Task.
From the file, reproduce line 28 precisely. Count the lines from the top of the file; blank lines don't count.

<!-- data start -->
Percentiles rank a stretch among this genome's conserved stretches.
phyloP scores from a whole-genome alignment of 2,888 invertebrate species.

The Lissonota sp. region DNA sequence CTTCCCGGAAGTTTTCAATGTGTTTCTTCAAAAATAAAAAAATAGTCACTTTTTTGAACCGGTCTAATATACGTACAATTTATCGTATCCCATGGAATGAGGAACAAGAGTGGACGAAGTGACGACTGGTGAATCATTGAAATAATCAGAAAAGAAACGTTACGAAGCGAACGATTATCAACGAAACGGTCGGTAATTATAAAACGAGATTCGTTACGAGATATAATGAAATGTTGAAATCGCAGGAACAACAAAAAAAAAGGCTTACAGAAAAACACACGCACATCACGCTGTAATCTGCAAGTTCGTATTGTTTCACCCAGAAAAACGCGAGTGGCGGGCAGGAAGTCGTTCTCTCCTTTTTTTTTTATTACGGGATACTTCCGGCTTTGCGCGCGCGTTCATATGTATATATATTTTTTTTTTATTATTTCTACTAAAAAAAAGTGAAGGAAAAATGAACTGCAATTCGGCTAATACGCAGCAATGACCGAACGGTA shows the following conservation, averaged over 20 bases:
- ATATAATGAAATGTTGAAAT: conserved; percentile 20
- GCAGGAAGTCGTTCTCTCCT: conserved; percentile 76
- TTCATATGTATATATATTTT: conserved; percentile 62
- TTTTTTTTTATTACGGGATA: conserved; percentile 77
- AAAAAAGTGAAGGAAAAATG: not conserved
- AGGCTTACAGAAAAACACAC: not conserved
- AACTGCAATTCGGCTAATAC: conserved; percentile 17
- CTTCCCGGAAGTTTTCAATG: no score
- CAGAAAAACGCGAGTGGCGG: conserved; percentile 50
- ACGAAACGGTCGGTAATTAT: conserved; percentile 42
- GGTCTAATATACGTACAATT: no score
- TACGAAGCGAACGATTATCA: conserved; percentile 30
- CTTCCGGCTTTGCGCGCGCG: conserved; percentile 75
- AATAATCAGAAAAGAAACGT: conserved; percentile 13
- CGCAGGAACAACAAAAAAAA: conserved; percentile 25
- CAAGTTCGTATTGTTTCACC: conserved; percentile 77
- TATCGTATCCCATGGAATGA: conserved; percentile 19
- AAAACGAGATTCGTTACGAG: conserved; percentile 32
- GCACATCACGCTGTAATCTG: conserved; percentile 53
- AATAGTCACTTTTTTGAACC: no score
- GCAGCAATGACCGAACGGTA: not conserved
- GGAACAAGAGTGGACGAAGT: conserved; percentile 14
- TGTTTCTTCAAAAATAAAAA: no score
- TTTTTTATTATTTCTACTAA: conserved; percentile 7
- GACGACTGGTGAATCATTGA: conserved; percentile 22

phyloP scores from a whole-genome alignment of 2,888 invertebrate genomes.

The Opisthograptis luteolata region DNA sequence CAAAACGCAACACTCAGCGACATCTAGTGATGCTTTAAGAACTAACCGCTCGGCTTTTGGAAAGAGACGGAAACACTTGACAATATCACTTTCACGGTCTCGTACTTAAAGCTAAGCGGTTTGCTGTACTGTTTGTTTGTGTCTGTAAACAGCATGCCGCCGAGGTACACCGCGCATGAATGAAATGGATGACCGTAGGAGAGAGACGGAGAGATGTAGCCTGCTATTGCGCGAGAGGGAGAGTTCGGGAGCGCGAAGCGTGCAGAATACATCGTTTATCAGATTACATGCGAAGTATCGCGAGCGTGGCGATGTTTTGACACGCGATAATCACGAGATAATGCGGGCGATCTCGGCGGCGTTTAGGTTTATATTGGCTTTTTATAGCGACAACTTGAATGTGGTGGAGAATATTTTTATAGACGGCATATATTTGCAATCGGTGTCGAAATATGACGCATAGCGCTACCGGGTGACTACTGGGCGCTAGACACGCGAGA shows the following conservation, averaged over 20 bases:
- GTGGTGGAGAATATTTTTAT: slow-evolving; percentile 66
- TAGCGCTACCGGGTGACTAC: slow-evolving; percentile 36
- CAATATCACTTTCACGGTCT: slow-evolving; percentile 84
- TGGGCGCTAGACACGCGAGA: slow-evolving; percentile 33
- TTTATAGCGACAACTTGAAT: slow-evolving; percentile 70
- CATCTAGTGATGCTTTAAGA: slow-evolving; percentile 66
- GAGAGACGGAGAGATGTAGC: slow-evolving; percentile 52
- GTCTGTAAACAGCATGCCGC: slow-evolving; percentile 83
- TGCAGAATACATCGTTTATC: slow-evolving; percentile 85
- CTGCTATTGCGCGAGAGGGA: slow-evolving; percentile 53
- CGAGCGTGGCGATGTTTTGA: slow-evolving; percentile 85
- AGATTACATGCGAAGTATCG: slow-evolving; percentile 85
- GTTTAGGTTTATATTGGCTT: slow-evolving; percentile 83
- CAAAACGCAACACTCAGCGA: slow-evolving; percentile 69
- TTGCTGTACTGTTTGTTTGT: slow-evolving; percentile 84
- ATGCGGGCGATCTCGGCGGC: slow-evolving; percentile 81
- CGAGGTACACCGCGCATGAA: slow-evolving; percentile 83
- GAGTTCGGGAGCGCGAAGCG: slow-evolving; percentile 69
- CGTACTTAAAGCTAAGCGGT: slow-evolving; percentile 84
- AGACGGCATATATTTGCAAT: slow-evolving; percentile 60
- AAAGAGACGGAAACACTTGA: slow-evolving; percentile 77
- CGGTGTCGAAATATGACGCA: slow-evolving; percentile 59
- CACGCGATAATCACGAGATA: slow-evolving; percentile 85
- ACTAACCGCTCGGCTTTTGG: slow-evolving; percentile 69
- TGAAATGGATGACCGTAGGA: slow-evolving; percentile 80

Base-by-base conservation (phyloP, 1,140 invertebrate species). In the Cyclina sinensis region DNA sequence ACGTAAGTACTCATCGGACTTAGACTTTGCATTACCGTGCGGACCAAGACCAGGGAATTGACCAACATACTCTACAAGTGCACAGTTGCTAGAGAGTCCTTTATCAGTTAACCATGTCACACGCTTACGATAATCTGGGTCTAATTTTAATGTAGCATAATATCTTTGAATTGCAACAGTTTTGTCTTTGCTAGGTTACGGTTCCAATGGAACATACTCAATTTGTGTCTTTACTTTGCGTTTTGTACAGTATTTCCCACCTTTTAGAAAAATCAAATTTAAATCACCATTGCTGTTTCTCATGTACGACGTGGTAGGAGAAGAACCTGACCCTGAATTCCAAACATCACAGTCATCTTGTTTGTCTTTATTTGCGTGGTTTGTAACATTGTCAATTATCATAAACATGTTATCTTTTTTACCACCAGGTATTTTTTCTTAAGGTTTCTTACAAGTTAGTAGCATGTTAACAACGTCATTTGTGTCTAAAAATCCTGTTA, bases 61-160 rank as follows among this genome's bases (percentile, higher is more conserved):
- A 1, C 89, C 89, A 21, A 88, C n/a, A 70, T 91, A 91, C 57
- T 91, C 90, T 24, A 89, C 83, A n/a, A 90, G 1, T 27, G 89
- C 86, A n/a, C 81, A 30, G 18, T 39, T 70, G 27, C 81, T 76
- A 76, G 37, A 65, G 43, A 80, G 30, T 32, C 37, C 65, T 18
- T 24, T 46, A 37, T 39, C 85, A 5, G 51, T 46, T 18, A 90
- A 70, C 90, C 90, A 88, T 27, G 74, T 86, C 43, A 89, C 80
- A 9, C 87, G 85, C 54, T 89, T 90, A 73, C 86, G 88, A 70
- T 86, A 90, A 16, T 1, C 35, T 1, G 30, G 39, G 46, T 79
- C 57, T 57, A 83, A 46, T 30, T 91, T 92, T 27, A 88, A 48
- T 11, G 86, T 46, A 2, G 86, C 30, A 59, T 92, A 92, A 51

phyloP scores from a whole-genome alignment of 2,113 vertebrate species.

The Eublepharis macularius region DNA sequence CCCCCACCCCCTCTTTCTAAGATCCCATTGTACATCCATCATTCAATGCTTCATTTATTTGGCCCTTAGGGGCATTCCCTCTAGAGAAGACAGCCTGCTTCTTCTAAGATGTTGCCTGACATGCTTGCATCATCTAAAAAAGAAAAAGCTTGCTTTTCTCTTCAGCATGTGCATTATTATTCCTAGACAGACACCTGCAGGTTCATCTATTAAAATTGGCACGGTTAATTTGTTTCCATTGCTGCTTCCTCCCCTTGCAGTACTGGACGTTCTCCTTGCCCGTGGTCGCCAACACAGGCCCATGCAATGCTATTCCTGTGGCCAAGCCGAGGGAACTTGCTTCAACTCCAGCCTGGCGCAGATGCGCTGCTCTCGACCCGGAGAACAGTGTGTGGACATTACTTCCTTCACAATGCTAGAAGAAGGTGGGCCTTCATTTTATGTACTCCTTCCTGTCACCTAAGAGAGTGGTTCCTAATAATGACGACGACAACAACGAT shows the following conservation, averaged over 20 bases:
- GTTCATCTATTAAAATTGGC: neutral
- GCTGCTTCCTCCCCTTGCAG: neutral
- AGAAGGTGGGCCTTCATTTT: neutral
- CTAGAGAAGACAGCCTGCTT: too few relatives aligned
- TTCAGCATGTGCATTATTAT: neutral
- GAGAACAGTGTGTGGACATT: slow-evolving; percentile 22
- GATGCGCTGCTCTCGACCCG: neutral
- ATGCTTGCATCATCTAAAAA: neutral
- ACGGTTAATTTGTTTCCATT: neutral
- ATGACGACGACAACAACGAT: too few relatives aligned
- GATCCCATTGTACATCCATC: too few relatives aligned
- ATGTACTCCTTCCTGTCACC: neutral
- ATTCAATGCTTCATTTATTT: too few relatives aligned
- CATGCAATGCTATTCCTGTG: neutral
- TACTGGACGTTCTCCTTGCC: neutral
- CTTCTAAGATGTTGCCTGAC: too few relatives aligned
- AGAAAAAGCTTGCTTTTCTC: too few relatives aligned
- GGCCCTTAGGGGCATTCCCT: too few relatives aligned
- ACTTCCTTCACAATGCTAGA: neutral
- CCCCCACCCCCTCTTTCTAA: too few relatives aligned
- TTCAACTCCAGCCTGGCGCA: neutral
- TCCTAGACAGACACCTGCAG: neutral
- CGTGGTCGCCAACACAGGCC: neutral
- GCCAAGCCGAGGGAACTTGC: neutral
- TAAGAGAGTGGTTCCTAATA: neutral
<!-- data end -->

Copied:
- GACGACTGGTGAATCATTGA: conserved; percentile 22